Edited by Jenny Weinstein, Colin Whittingham and Tony Leiba.
“Collaboration” seems to be the new buzzword for “working in partnership”, and as the authors suggest, collaboration effectively means the “active process of partnership”. This book plots the emergence of the principle of collaboration as a fundamental value in health and social care, and explores how it can be achieved through a series of case studies, including service user and carer perspectives, writes Lynne Wilson.
This is a timely read. The issues around inter-professional working are the stuff of daily anecdotes in social and health care, but the contributors to this book offer critical explorations of what can hinder or support effective collaboration, with helpful bullet-point summaries. Common themes emerge, to the point of becoming repetitive at times.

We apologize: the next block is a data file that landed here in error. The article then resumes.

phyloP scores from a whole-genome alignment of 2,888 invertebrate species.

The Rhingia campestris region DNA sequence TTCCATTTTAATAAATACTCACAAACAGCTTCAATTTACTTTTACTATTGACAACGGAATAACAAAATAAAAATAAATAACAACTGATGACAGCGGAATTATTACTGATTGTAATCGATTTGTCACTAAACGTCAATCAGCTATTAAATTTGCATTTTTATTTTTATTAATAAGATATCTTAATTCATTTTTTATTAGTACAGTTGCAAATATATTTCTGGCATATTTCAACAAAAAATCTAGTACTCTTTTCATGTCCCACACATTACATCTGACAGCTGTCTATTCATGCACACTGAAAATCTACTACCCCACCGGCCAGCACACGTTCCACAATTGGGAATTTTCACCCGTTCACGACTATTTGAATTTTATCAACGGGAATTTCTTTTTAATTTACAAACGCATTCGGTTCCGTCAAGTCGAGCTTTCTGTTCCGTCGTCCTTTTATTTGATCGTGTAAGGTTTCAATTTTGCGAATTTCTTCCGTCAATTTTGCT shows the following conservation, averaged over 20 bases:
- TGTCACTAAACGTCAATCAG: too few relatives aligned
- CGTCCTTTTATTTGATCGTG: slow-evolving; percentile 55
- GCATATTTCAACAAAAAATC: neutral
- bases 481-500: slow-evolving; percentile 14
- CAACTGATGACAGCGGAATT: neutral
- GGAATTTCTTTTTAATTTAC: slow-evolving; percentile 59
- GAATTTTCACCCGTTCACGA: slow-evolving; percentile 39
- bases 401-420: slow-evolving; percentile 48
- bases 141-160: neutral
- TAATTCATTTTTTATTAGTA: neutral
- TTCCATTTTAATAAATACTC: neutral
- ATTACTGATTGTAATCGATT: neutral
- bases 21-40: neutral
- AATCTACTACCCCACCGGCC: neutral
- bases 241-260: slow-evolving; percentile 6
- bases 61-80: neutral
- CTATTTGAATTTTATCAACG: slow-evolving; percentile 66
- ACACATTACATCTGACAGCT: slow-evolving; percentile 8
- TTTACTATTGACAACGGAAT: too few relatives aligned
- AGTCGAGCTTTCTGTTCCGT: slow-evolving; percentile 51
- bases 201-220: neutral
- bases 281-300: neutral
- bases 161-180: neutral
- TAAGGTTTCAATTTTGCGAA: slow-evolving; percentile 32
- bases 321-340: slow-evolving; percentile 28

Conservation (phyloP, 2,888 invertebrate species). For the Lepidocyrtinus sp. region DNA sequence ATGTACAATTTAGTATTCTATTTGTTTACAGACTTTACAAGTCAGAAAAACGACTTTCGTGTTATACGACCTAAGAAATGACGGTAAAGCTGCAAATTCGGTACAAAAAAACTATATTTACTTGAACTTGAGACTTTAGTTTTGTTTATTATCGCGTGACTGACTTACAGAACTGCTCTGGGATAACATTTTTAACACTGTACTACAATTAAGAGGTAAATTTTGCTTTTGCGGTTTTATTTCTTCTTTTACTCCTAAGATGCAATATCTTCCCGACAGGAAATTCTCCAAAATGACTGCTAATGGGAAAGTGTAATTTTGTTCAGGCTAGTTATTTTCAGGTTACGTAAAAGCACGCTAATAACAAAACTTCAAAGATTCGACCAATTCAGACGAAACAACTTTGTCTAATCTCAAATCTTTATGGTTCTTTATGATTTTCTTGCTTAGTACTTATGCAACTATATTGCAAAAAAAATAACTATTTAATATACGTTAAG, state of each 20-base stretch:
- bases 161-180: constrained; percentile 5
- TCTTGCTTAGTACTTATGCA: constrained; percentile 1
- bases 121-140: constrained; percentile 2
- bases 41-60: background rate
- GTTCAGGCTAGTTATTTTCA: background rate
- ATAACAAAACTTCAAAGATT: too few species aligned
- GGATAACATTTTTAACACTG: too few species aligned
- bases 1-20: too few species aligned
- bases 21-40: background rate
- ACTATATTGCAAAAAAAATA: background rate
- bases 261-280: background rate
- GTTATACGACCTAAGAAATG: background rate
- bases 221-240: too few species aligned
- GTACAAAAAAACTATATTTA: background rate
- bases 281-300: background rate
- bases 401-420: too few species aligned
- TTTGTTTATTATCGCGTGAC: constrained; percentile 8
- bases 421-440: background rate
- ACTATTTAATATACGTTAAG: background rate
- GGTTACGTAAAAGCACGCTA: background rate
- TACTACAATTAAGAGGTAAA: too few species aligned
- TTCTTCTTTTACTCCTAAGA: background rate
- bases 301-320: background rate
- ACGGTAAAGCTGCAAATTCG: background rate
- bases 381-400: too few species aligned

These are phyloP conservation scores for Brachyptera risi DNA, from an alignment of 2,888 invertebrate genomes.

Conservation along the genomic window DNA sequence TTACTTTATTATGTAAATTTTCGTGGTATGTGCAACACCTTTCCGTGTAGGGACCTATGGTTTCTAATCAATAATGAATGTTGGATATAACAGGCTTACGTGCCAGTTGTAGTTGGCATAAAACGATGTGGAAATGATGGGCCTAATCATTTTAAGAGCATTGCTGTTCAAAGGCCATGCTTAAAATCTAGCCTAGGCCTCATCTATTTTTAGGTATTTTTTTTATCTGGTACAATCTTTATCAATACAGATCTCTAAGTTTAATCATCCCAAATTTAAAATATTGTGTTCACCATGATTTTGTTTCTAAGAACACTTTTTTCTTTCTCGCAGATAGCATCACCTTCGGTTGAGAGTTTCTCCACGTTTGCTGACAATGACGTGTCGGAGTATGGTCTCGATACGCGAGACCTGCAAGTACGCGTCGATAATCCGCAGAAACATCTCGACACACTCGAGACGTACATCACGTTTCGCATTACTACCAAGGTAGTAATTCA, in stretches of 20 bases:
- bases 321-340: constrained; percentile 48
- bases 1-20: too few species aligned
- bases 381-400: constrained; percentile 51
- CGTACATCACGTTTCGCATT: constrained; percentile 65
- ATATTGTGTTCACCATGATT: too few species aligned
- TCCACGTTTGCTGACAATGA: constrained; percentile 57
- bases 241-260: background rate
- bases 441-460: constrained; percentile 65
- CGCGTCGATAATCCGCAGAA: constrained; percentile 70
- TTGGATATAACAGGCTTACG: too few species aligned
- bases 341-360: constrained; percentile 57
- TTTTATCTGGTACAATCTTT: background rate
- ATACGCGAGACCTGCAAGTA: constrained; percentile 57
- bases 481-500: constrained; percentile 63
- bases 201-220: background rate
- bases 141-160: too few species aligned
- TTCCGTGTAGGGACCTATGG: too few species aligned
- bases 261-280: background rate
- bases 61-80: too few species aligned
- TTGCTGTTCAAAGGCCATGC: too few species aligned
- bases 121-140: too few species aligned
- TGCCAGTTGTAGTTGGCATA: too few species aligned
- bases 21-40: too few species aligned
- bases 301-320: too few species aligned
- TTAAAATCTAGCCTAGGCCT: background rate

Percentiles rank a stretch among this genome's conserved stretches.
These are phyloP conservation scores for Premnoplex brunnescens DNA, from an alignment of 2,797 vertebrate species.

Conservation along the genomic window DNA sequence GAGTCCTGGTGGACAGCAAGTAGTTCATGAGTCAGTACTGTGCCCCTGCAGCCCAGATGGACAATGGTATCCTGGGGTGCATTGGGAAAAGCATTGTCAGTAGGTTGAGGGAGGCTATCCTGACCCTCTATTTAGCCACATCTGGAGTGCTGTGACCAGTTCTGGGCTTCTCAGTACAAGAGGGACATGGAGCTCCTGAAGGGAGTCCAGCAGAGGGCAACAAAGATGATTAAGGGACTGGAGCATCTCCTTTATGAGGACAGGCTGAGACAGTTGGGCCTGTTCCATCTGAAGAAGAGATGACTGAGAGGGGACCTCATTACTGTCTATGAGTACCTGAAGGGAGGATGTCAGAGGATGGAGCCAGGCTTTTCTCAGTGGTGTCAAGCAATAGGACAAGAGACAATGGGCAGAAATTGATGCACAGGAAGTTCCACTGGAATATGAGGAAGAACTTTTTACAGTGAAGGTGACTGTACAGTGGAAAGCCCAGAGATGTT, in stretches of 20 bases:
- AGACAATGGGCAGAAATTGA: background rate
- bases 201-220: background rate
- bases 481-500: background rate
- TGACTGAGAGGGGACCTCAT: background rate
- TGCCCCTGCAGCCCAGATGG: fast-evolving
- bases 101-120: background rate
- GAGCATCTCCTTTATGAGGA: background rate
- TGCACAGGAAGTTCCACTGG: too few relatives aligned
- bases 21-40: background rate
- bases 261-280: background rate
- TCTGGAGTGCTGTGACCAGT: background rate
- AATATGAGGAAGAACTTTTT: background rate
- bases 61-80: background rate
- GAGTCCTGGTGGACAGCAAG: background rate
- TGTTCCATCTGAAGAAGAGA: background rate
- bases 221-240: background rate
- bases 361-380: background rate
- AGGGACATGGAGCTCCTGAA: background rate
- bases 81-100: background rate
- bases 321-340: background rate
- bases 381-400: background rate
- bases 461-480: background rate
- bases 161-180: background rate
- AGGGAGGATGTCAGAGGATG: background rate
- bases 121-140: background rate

While essentially optimistic, the authors offer some words of caution. Commitment at the highest levels is essential, as is continuing development of opportunities for joint training. Also, the benefits for service users and carers cannot be taken for granted, and these need to remain a clear focus for the future.
Lynne Wilson is senior lecturer in social work, University of Lincoln.